Investment or Loan?

It’s hard to determine sometimes whether the  contribution to an enterprise is an investment or a loan.  The rule of thumb that I always went by was that if the contributor expected, at the time of the contribution, to earn a share of the enterprise’s profits, then it was an investment; if there was an expectation that the contribution just be repaid (albeit with interest), then it is a loan.  An investor takes more risk that there might not be a return on his investment – and thus will have no recourse against the enterprise for it simply failing – but should the enterprise thrive, the investor will thrive as well.  The lender too has risk, but not as great as the investor.  And should the enterprise not repay the funds, the lender can seek legal remedies to collect on the loan.  However the lender does not get to thrive with the enterprise as the investor does – the lender simply gets paid back per the terms of the loan.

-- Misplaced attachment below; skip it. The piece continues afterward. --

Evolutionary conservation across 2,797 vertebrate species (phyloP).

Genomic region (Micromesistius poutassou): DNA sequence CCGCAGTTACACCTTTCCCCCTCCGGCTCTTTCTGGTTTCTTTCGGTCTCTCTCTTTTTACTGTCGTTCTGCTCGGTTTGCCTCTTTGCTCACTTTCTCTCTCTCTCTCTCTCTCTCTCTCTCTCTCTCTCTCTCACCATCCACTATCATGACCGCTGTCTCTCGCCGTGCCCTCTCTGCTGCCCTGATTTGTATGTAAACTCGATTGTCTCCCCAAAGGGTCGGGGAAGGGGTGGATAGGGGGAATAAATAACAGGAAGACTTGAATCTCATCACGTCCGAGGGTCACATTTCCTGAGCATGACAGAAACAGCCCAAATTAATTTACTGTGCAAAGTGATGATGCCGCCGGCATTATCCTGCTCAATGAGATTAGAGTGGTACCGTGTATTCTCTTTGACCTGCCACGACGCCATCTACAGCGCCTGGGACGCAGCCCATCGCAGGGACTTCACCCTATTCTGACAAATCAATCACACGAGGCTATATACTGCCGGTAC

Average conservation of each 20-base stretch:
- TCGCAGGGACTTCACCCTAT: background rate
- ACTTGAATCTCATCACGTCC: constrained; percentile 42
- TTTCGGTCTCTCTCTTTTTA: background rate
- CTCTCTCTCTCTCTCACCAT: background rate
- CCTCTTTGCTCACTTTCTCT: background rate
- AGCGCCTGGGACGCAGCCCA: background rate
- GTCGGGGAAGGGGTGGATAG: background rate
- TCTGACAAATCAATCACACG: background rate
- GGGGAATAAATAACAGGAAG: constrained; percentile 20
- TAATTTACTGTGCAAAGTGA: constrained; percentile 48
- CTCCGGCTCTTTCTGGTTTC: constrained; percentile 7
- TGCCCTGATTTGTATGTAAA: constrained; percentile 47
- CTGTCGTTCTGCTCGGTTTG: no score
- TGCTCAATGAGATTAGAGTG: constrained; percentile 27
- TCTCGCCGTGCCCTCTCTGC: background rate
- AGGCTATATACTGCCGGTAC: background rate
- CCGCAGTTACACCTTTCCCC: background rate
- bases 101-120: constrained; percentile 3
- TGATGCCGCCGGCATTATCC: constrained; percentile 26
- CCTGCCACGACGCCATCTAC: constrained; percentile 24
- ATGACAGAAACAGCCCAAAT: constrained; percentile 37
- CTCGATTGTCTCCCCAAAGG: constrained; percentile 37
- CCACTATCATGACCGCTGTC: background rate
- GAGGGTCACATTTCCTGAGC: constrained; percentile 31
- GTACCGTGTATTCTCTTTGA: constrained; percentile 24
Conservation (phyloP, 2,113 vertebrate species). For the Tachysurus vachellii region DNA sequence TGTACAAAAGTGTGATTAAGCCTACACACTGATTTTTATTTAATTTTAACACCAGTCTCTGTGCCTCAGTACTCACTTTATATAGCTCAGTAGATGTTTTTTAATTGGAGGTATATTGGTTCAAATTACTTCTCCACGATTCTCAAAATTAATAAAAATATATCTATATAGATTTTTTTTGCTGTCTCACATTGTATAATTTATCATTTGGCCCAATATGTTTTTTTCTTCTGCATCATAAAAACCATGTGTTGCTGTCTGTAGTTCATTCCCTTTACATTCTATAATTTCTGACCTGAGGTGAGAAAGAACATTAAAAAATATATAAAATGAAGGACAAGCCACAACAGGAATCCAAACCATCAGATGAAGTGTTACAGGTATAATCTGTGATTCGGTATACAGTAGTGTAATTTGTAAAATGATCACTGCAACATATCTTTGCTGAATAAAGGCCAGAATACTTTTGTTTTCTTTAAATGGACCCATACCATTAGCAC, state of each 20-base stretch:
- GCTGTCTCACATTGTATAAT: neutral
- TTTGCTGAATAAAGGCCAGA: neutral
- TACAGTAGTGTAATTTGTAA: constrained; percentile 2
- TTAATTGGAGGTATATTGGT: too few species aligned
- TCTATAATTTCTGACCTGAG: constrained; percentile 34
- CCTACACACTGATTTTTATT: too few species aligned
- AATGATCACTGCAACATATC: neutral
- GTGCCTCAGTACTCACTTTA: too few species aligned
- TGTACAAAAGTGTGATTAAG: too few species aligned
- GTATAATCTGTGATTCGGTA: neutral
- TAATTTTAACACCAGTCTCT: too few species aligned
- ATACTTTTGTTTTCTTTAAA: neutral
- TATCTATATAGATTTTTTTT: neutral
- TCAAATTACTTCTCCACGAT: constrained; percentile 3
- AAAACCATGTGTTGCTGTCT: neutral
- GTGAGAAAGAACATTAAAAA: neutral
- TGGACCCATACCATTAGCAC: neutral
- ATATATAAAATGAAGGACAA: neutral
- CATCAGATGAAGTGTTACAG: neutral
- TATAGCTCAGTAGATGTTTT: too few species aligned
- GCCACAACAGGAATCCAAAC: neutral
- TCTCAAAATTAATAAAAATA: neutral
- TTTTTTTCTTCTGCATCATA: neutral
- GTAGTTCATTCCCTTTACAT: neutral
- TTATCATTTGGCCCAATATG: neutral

As evident by Judge Pappas’ opinion filed yesterday in In re Gables Management, determining whether a contribution is a loan or an investment can require a labor intensive analysis of the facts surrounding the contribution and the relationship of the parties at the time of the contribution and after the contribution.  The Court overruled the Trustee’s objection to a proof of claim filed by three lenders of the debtor, Gables Management, finding that their contribution to the debtor was a loan, not an investment.  The Court followed the Howey-Forman test: 1. contribution of money, 2. common enterprise, & 3. a reasonable expectation of profits to be derived from the entrepreneurial or management efforts of others.  It was this 3rd factor that turned in favor of the debtors.  I’m glad I still have my thumb.

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